Ahenakew remains under siege after anti-Semitic outburst

OTTAWA - Matthew Coon Come, national chief of the Assembly of First Nations, has become the latest Aboriginal leader to condemn remarks made by Dr. David Ahenakew praising Nazi Germany's treatment of the Jews.

Coon Come said he was deeply disturbed to have learned of the extraordinary remarks made by Ahenakew that included praising Hitler for trying to clean up the world by exterminating the Jewish race. He said he and the AFN categorically rejected the comments as hateful and morally offensive.

"Millions of people around the world, including hundreds of thousands of Canadians, responded to the call to defeat Nazi oppression and the march of fascism," said Coon Come. He added that aboriginals around the world have suffered unjustified persecution, as have Jews. "Many, including a disproportionate number of First Nations people from Canada, gave their lives in this struggle against Hitler's evil in Europe and elsewhere."

Coon Come said he had contacted senior leaders in the Jewish community and apologized on behalf of the AFN for any harm the remarks may have caused and said he hoped the positive relationship between two of Canada's largest ethnic minorities remained "strong and intact."

M?tis National Council President Gerald Morin has also spoken out against Ahenakew's remarks.

"Our people know all too well the pain caused by hateful words," said Morin. "Our people know how ignorance about our true history is the basis for many of the racist attitudes that exist today ? this is why we condemn these words."

Morin said although Ahenakew was never a leader or representative of the M?tis people, he felt the need to apologize anyway because the remarks have tarnished the image of all Natives.

Ahenakew, who once was national chief of the AFN, is also facing renewed efforts to have him stripped of the honor of membership in the Order of Canada.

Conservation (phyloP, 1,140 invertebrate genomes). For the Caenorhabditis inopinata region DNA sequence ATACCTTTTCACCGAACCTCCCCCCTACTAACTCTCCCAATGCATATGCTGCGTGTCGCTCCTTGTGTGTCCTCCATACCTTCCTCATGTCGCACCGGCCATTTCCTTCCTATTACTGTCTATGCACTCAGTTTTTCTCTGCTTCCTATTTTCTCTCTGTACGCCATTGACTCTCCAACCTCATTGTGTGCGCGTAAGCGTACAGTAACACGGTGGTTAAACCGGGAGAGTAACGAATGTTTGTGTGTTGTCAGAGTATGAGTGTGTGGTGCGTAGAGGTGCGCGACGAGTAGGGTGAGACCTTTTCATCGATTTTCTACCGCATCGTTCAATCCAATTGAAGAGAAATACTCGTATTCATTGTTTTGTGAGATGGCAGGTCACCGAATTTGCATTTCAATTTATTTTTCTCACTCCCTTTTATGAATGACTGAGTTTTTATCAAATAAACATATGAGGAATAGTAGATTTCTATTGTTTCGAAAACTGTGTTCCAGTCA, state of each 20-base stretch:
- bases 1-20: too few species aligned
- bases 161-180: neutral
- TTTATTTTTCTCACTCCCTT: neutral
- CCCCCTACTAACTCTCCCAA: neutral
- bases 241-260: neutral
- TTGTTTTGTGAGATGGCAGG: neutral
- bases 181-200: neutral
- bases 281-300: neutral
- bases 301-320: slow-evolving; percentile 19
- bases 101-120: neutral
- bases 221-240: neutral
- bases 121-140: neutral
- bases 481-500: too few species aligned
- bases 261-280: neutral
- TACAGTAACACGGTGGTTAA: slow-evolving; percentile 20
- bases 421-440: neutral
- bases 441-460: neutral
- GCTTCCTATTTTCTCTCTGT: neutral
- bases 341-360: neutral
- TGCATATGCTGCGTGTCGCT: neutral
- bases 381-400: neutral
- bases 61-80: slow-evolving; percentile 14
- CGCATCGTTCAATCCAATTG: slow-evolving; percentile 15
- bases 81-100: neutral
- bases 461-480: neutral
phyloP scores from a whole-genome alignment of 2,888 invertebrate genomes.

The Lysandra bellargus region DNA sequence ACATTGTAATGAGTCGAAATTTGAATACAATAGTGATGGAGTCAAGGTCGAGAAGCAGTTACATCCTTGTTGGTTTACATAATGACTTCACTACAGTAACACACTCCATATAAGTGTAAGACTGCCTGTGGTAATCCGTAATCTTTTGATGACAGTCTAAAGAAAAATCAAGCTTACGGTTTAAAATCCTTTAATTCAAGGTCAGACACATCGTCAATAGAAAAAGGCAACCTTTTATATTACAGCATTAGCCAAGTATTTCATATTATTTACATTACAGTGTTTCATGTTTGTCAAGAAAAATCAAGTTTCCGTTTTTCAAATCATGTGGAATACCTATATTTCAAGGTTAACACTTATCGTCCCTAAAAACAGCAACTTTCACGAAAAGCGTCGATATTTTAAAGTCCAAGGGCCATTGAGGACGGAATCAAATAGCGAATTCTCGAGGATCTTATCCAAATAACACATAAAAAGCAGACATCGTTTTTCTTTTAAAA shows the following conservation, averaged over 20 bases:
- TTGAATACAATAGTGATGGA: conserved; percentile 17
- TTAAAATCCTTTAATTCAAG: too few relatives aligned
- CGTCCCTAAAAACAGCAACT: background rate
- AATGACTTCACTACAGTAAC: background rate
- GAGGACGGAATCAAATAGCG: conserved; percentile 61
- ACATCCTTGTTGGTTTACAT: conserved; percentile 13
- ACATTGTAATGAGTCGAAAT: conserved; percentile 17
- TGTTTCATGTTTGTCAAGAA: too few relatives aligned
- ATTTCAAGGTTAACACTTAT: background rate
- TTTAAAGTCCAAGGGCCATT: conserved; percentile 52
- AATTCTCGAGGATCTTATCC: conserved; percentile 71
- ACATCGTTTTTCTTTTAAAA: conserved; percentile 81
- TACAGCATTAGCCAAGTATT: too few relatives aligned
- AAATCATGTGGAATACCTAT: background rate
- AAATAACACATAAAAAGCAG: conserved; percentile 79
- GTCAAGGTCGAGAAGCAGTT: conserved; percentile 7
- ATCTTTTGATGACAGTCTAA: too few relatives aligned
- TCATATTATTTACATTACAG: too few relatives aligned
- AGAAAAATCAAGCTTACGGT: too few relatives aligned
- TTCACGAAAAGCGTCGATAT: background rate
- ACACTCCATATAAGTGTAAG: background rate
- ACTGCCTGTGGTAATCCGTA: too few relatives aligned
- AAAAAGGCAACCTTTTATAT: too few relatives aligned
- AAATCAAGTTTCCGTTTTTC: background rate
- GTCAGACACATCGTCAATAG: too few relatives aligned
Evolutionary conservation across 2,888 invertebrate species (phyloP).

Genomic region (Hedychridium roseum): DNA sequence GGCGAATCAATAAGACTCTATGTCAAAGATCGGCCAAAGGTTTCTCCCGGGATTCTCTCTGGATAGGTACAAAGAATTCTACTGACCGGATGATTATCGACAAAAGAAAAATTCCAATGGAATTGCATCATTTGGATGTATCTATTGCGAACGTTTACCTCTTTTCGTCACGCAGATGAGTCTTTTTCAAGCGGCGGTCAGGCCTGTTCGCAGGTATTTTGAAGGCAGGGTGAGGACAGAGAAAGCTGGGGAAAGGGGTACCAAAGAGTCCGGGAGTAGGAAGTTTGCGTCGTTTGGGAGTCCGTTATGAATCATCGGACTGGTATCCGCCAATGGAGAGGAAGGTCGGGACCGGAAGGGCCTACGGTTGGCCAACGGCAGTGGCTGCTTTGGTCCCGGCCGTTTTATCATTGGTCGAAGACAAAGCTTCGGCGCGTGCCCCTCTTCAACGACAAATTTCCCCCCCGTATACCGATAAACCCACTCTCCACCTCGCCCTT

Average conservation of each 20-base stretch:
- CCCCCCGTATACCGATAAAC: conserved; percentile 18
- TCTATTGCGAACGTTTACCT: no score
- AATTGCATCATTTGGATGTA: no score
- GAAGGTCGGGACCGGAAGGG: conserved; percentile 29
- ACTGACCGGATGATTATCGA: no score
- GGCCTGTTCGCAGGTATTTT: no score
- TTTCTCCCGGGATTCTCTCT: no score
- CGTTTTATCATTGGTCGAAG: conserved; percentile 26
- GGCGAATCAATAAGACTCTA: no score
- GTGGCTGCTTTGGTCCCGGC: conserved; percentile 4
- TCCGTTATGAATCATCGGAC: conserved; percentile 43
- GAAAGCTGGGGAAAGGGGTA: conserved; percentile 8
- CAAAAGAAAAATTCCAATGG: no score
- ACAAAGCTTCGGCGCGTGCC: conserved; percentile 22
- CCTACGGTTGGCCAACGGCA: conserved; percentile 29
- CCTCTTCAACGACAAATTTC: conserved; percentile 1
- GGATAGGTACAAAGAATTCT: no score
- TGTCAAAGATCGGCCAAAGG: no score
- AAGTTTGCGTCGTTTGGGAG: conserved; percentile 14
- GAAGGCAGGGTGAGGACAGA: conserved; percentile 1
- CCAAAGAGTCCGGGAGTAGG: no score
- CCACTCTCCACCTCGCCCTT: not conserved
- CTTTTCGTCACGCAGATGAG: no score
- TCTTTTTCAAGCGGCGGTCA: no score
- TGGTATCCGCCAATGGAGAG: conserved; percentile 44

The head commissioner and CEO of Nova Scotia's Human Right's Commission, Mayann Francis, said on Dec. 20 that allowing Ahenakew to keep the award after his remarks would cheapen the award and be an insult to others that have earned the honor.

"Somebody who harbors such hate in their heart and is able to vocalize that hate in such a manner, to me, brings a disgrace to what the Order stands for," said Francis.

Francis also said officials who screen nominees for the order need to have stricter guidelines for admission to the Order. She cited Ahenakew's history of racist views as grounds for excluding him in the first place.

"Clearly those that knew him were not prepared to blow the lid off his little secret," said Francis. "They preferred to remain silent and have become accomplices to his act of hate."

The honor is given by the Governor General of Canada on behalf of the Queen and is awarded for significant contributions to Canadian culture, public service and civilian acts of heroism. Some of the more well known recipients of the awards are hockey star and philanthropist Wayne Gretzky and Native actor Chief Dan George.

Ahenakew has also apologized numerous times and has resigned as the chief of the Federation of Saskatchewan Indian Nations and from several committees on which he still sits at the AFN. There is no word yet on whether or not he will also face hate crime charges under the Criminal Code of Canada for his remarks.